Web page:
Then it happened again, the Trump Effect. On Thanksgiving. Everything was prepared and timed to be on the table a short while after the guests arrived. One of the guests, a woman I’ve known for three or four years, was the first to show up. She looked around the kitchen, smiled, and said “You must have worked like a little nigger getting this ready.” Again, I did that blinking in disbelief thing. Then I said, “What did you just say?” And she laughed, sort of embarrassed. I said, “Don’t ever say that again.” And she sort of laughed again. Other guests arrived and I let it go.

I like this woman. She’s a friend. I’ve seen her take time off her job to care for a sick friend. I’ve shopped at the Planned Parenthood Book Sale with her. I’ve seen her be kind and thoughtful and giving. Now I’ve heard her say nigger and our friendship is tainted, possibly ruined. Trump didn’t make her a racist; she must have held those views before Trump arrived on the political scene. But I do believe Trump’s election allowed her to think it was okay to say nigger in the company of friends. I do believe the Trump Effect gave her tacit permission to voice views that she’d held in check before.

I suspect this is going to happen more often, but now I’m prepared for it. At least I hope I am. It’s a shame, but I have to be prepared for it. I can’t allow people I think of as friends to make racist or hateful comments around me. I can’t stay quiet when I see sexist, homophobic, or hateful behavior taking place in public places. I cannot allow this shit to be seen as acceptable or normal.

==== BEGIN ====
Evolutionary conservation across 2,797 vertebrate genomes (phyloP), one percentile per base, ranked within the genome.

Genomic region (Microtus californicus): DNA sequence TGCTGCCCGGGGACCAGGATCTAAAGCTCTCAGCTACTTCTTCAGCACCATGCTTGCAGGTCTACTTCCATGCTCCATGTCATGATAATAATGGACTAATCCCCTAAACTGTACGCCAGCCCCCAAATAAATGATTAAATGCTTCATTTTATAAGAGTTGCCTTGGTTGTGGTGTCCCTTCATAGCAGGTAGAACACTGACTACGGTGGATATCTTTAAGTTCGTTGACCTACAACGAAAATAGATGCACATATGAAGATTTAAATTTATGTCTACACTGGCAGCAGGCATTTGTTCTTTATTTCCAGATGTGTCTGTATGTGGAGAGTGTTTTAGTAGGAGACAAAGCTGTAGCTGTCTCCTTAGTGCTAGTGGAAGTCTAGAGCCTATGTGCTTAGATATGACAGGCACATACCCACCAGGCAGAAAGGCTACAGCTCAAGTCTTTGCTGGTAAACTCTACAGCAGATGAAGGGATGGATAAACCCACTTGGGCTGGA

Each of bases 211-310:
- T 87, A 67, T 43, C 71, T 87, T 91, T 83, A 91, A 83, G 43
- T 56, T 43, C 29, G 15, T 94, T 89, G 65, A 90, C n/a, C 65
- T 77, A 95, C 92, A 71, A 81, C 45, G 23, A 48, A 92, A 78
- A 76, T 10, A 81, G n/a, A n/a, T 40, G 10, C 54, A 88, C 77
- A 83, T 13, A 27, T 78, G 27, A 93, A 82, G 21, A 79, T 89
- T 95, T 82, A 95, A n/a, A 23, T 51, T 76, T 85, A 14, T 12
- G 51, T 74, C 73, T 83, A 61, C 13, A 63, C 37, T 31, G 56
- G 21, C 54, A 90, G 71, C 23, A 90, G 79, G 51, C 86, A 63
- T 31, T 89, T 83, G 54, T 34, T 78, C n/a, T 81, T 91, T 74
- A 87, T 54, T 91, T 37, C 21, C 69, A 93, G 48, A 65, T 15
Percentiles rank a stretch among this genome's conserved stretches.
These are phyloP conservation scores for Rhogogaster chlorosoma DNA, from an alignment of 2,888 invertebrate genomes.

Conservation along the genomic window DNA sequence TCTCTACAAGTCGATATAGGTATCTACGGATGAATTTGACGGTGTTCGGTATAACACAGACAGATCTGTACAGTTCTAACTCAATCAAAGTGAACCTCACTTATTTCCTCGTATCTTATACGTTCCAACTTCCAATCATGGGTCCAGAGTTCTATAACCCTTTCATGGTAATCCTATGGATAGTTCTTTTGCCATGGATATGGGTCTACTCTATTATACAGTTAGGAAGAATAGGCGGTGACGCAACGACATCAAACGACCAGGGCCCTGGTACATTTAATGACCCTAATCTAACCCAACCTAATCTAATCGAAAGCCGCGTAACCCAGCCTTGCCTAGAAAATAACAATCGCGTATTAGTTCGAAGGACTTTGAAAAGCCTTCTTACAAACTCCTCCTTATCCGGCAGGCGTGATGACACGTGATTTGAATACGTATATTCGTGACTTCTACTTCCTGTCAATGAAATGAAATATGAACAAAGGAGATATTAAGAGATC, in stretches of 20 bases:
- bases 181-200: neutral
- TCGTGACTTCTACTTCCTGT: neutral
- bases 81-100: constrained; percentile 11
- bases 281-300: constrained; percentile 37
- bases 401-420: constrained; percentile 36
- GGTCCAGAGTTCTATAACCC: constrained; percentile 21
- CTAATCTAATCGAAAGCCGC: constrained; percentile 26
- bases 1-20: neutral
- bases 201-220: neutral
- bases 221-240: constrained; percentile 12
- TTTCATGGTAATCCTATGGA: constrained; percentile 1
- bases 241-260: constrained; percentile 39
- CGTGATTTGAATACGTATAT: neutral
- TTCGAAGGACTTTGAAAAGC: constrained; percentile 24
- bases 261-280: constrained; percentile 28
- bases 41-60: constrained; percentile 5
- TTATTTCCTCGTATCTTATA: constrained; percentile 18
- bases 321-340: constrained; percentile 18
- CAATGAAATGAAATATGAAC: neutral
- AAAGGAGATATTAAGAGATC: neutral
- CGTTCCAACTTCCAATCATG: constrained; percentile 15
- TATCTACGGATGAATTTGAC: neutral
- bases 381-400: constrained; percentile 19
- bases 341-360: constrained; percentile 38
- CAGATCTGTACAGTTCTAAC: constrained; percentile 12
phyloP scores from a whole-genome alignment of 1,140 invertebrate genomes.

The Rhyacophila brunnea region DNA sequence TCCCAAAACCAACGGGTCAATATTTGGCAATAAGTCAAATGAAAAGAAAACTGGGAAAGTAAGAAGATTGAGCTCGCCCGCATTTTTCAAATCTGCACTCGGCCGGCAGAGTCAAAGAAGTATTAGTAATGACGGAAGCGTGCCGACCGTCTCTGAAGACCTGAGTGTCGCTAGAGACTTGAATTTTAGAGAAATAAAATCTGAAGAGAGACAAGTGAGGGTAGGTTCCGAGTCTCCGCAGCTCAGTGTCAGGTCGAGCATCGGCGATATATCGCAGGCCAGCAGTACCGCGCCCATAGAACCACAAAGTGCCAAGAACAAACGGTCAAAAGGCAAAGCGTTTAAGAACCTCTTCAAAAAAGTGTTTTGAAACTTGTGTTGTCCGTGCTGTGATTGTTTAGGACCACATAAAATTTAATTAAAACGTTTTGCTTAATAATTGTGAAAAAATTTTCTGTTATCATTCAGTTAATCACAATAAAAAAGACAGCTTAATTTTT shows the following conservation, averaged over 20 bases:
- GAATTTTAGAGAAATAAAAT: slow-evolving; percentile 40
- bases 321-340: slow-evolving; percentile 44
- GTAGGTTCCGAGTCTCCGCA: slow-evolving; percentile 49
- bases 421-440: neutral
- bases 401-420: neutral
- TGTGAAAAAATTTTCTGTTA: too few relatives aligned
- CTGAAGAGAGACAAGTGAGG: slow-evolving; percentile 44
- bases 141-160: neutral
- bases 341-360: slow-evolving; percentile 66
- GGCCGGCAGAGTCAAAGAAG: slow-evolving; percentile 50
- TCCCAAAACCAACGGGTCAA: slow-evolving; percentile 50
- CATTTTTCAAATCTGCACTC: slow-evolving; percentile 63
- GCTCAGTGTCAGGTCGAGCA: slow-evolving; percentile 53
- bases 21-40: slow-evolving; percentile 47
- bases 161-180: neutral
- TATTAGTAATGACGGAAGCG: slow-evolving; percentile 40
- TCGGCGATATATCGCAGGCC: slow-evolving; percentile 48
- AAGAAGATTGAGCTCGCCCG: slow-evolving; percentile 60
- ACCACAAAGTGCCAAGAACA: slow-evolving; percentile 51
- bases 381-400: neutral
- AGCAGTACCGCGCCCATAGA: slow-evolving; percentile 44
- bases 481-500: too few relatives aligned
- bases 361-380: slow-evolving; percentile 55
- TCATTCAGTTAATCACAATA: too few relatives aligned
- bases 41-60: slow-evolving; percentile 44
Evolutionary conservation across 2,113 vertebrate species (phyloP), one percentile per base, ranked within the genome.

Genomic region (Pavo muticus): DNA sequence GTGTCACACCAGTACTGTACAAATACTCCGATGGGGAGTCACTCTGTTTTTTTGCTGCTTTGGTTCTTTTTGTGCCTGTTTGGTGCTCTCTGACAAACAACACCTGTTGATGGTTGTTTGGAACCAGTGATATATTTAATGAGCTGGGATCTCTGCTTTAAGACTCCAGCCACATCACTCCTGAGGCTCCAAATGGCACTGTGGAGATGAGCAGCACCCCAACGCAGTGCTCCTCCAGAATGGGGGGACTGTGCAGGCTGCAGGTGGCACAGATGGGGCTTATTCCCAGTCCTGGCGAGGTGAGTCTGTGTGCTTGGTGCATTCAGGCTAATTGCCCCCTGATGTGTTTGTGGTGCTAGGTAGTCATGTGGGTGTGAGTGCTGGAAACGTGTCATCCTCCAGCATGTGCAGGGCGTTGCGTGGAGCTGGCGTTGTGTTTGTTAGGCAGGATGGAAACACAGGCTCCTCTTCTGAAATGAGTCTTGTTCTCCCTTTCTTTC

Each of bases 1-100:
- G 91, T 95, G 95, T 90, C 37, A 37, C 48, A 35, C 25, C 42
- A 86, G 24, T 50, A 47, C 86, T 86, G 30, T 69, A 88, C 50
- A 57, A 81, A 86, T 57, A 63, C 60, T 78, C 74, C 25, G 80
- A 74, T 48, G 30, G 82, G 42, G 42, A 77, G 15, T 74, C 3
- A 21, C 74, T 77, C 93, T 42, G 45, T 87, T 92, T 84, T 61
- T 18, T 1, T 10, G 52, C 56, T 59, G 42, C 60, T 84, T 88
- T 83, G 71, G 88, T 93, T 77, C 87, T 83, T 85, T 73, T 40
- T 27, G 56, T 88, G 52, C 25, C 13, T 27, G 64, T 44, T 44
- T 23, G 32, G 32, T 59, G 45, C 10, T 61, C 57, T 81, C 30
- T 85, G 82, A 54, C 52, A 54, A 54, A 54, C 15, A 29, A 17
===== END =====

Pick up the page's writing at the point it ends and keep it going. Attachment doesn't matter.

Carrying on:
I absolutely hate that it’s become necessary for me to do this.

i took a walk a couple of weeks ago

I like to walk. I like to walk without any purpose, without any goal or objective, without any particular destination. But occasionally I walk with the idea of shooting photographs. Most often that happens on a Thursday (largely because I belong to Utata — an international group of photographers who walk on Thursdays; I’ve written about this before: here, here, and here).

So it wasn’t unusual for me to take a walk on Thursday, the 11th day of November, 2016. I needed a walk that day. I needed it because Donald J. (for Jackass) Trump had just been elected President of These United States. A quiet, contemplative walk on a gray, chilly day that seemed to hold the promise of a gray, chilly future.

And that was how I felt even before I got stopped by a police officer. But I’m getting ahead of myself.


I wasn’t really in the mood to shoot photographs, so I didn’t bother to take a camera. Just my cell phone. It was this tire swing that first made me pull out my phone and open my favorite black-and-white camera app. It seemed a perfect metaphor for my mood. Sort of sad, sort of nostalgic, sort of pathetic. Lost innocence and all that.